Cate Blanchett Feb28

Cate Blanchett

I’m sure that many will disagree, but my vote for best dressed is (hands down) Cate Blanchett. She’s such a fashion girl, and almost always shuts it down on the red carpet. There were a lot of gorgeous dresses on the carpet tonight, and lots of dreamy, princessy silhouettes – but I really love Cate’s quirkiness and originality. She always takes risks, but never goes too far. Her dress is Givenchy haute couture – from Riccardo Tisci’s Spring 2011 collection. I loved it then, and I love it even more on Cate! Here are a few of Cate’s past looks at the Academy Awards. From left to right – 2005 in Valentino (the night that she won for Aviator) – 2007 in Armani Privé – and 2008 (pregnant) in Dries Van Noten. Love her! Photos courtesy of Just Jared and...

Abstract Painting Feb27

Abstract Painting

If you haven’t made it to MoMA’s Abstract Expressionist New York exhibit – you have until April 25th. I finally made it there yesterday afternoon, and I must say that it’s a fabulous exhibition! I have always loved and responded to abstract painting – Pollock, Rothko, Kline, Twombly et al., even before I knew any of the theory behind the movement. People respond differently to art, and many people prefer to look at more traditionally pretty paintings – so Abstract Expressionism seems to be one of those art movements that a lot of people don’t really get. Many of the paintings might seem to be messy, overly simple, or even ugly – but I’ve always loved the drama and rebelliousness of it all! Abstract Expressionism was the first, specifically American art movement to reach the world’s stage – and with it, New York displaced Paris as the center of what was new and avant-garde in the art community. Anne Temkin, MoMA’s Chief Curator of Painting and Sculpture says that “it was really the great big, international, avant-garde movement, and it happened in New York City in the 40s and 50s – and had an intensity of creativity, and a kind of collective burst of ambition to put New York City on the map, and to put post war painting on the map – in a way that would both respect, but challenge and overturn the clear domination of the early 20th century giants, such as Picasso and Matisse…” While this group of artists don’t have much in common stylistically, what they did share was a profoundly emotional response to the genocide and utter devastation of post World War II Europe. With much of the planet in political upheaval, this small community of artists had a sense...

Unconventional Chic Feb25

Unconventional Chic

I’ve been wearing Lacoste shirts since before I could dress myself. Being a big tennis buff, I also love the rich history of the Lacoste brand. La Société Chemise Lacoste was founded in 1933 by the French tennis player, René Lacoste – and produced the classic, white polo (or tennis shirt) that he wore on the court. The unmistakable crocodile logo was taken from René’s nickname, ‘The Crocodile’. Several theories exist to explain the origin of said nickname – one of which was that it was given to Lacoste as a result of his aggressive determination on the court. Another tale that has been told (and my own preferred theory), involves a bet that was placed between René and his team captain – over a certain match. The wager? A beautiful, crocodile-skin suitcase. Lacoste lost the match, and the wager – but gained a nickname. His friend, fashion designer Robert George embroidered a green crocodile onto the white blazer that Lacoste wore before every match. Fabulous! The classics never go out of style, and I’m absolutely loving their new ‘Unconventional Chic‘ ad campaign – it’s so fun and super...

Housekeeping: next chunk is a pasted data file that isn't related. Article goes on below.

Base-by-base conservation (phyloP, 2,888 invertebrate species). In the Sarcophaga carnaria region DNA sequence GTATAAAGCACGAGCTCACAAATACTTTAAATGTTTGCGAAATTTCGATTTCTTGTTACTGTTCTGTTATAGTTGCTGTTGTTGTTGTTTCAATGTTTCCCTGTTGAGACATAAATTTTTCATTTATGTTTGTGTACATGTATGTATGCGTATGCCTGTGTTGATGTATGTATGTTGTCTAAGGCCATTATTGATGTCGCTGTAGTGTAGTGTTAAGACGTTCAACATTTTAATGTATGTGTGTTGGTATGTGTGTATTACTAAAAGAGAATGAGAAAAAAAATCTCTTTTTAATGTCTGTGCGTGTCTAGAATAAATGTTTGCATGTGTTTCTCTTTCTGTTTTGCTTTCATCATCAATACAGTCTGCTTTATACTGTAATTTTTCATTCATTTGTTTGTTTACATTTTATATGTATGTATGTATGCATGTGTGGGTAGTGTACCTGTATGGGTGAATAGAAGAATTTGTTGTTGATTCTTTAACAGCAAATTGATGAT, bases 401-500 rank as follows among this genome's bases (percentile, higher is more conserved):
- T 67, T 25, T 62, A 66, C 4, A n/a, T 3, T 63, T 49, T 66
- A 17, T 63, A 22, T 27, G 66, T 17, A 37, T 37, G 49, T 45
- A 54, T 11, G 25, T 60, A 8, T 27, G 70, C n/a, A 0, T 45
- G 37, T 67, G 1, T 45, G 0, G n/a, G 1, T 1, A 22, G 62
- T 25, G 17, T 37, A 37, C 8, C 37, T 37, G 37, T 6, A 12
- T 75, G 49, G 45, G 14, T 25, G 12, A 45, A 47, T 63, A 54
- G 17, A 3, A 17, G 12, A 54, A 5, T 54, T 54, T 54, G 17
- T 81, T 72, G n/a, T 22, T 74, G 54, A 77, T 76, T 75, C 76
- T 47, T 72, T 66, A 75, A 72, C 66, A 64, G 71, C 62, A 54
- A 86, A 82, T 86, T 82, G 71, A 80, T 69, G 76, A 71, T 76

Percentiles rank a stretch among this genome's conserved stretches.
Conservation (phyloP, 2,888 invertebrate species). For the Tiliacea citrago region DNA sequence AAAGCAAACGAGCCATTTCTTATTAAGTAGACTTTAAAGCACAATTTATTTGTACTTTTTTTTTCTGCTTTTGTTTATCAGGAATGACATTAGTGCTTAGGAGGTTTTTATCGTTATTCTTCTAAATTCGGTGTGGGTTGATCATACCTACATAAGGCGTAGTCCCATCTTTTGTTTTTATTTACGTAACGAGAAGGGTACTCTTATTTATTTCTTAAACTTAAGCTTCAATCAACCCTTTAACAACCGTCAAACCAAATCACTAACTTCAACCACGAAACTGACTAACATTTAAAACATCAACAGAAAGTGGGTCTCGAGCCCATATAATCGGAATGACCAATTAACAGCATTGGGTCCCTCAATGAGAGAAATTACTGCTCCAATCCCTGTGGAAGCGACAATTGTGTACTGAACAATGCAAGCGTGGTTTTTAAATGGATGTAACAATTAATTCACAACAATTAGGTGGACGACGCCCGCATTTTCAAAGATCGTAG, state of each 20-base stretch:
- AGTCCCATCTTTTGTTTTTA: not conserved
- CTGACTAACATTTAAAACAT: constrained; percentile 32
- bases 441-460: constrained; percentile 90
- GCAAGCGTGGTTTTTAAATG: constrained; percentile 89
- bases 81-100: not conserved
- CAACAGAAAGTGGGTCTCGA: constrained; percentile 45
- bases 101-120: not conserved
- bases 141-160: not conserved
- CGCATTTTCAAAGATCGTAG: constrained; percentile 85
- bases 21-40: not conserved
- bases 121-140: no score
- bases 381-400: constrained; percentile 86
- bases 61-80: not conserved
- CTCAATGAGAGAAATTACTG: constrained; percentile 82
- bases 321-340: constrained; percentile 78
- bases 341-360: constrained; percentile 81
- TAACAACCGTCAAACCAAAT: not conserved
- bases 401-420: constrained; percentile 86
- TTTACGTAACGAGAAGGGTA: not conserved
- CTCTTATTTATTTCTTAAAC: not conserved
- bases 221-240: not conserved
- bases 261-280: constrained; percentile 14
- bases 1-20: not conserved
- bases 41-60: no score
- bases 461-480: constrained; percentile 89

Singin’ in the Rain Feb25

Singin’ in the Rain

It’s a very cold and rainy night in New York – and sadly, it’s not looking like the rain will let up for a while. You know the adage – if you can’t beat em’, join em’? Well that’s exactly what I did. Before venturing out for my boys’ pre-bedtime walk, I threw on my Wellies, grabbed my Burberry umbrella – and took a page from the late, great Gene Kelly. Ok, so it was more like hummin’ in the rain – but it was fabulous nevertheless. Gene Kelly – Singin’ in the Rain If you’ve not seen the classic film, Singin’ in the Rain, I recommend it most enthusiastically. Seriously, it couldn’t BE any cuter – one of my all time faves! Gene Kelly is as dreamy as can be, and Debbie Reynolds is more than adorable. Do yourself a favor, and at least watch the eponymous scene. Recently the cast of Glee (avec Ms. Gwyneth Paltrow) – did a mashup of the classic tune. Glee – Singin’ in the Rain I’m singin’ in the rain. Just singin’ in the rain. What a glorious feelin’, I’m happy again. I’m laughing at clouds so dark up above. The sun’s in my heart, and I’m ready for love. Let the stormy clouds chase everyone from the place. Come on with the rain, I’ve a smile on my face. I walk down the lane with a happy refrain. Just singin’ – singin’ in the rain. Dancin’ in the rain. Dee-ah dee-ah dee-ah. Dee-ah dee-ah dee-ah. I’m happy again. I’m singin’ and dancin’ in the rain. I’m dancin’ and singin’ in the...

Currently Coveting Feb24

Currently Coveting

I’m currently coveting these ridiculous Christian Louboutin sneakers – the price tag for which, is just too embarrassing to discuss. Louboutin’s offerings for men are pretty limited at this point – but the collection will likely grow over time. Yes, they’re a tad showy, and perhaps too punk rock for this preppy – but I’m still enamored. Don’t judge,...

Apollo’s Angels Feb24

Apollo’s Angels